To find life on other worlds, NASA will look at the light of a star

A NASA probe rocket will observe a nearby star to learn how starlight affects the atmospheres of exoplanets, key information in the search for life in the cosmos.

Using an updated instrument first launched in 2019, the mission has a new target: Procyon A, the brightest star in the constellation Canis Minor.

SISTINE-2 (Suborbital Imaging Spectrograph for Transition region Irradiance from Nearby Exoplanet host stars), will have its first chance to be launched from the White Sands missile range in New Mexico on November 8.

Answering the question of whether life exists elsewhere in the universe is fraught with technical challenges. We still cannot travel to planets around other stars, called exoplanets, to see for ourselves. Our telescopes are also not powerful enough to see their surfaces.

Instead, astronomers look at the atmosphere of an exoplanet, searching it for traces of chemicals associated with life. Water, methane, oxygen, ozone, and other so-called biomarkers produce unique light patterns that telescopes can detect from afar. But to interpret them correctly, astronomers must look at the planet’s star.

"The interaction between the planet’s atmosphere and the host star’s ultraviolet light determines which gases serve as the best biomarkers."Kevin France, an astrophysicist at the University of Colorado Boulder and principal investigator on the mission, said in a statement.

Some ultraviolet (UV) wavelengths, for example, can break down carbon dioxide, releasing a single oxygen atom to combine with others to form molecular oxygen (made up of two oxygen atoms) or ozone (made up of three). . Stars that shed enough light can create spurious biomarkers on their planets, sending astronomers looking in the wrong places.

The SISTINE team aims to avoid this dilemma by creating a guide to the wavelengths emitted by each type of star. There are many different types of stars and we do not yet have a complete picture of their light output or how it varies over time. Using a starlight catalog, scientists could estimate whether a detected biomarker is a potential sign of life or a false signal generated by annoying starlight.

On its next flight, SISTINE-2 will observe Procyon A, about 11.5 light years away. Procyon A is an F-type star, which is slightly larger, hotter, and brighter than our Sun. Although it has no known exoplanets, studying Procyon A can help us understand F-type stars and their exoplanets throughout the universe. .

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"Knowing the ultraviolet spectra of these stars will help us find the most promising stellar-planetary environments with future NASA observatories."France said.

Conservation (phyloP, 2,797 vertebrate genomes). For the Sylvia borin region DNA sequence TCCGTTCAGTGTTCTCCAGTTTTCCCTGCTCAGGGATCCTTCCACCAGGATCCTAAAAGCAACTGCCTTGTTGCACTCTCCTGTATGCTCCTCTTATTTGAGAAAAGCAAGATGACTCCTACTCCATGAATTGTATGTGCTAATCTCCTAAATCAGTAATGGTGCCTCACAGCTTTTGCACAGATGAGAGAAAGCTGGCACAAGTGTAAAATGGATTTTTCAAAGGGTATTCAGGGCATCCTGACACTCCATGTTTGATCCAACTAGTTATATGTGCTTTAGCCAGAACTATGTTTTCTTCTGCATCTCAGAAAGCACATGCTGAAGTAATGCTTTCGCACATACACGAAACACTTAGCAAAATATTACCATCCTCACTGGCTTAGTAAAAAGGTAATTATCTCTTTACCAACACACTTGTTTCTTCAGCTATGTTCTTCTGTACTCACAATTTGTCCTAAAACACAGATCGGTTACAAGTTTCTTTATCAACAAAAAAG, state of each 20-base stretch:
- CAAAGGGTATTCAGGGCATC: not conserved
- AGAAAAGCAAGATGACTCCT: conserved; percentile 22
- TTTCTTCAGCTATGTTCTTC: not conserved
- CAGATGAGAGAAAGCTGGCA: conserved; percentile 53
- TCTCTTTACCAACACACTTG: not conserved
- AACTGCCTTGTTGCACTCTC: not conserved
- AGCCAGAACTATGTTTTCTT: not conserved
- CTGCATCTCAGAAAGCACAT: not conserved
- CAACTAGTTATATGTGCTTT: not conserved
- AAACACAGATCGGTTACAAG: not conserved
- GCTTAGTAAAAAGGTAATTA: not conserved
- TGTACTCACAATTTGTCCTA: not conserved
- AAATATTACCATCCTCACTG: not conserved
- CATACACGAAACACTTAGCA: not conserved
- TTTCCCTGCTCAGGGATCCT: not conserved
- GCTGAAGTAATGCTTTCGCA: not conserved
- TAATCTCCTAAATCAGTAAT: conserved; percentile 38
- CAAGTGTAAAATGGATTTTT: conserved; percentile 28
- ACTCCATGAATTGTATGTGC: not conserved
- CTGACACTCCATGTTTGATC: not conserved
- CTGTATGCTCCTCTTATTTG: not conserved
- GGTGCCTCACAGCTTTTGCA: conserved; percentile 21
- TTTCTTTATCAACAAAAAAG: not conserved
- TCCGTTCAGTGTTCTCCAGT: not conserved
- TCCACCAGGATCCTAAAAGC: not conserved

SISTINE-2 comprises a telescope and an instrument known as a spectrograph, which splits light into its separate colors. SISTINE-2 will target ultraviolet light from 100 to 160 nanometers, a range that includes wavelengths known to produce false positive biomarkers. By combining their data with existing X-ray, extreme ultraviolet, and visible light observations of other F-type stars, the team hopes to assemble a reference spectrum that will help astronomers interpret biomarkers on exoplanets orbiting F-type stars.

SISTINE-2 is also testing hardware. Before its 2019 flight, the team applied an enhanced lithium fluoride optical coating to the instrument’s mirrors to improve their UV reflectivity. The results, some three years later, help assess whether this specialized coating may be suitable for larger and longer space missions.


As in its 2019 flight, the instrument will launch on a probe rocket, a small suborbital rocket that makes brief observations in space before falling back to Earth. Ascending to an estimated altitude of approximately 280 kilometers to access ultraviolet light that would otherwise be absorbed by our atmosphere, SISTINE-2 will observe Procyon A for about five minutes. The instrument will then fall back to Earth, parachuting down for recovery and restoration.

The team expects a soft landing to aid in a quick turnaround to be ready for its third launch in July 2022, from the Arnhem Space Center in Nhulunbuy, Australia. There, a reconditioned SISTINE instrument will observe Alpha Centauri stars A and B, type G and K, respectively, similar and slightly cooler than our Sun, and the stars closest to us.

This system is also home to Proxima Centauri, a cool red dwarf star orbited by the closest known exoplanet, Proxima B. These observations will add additional entries to the growing catalog of stars – small but critical steps in the search for life.


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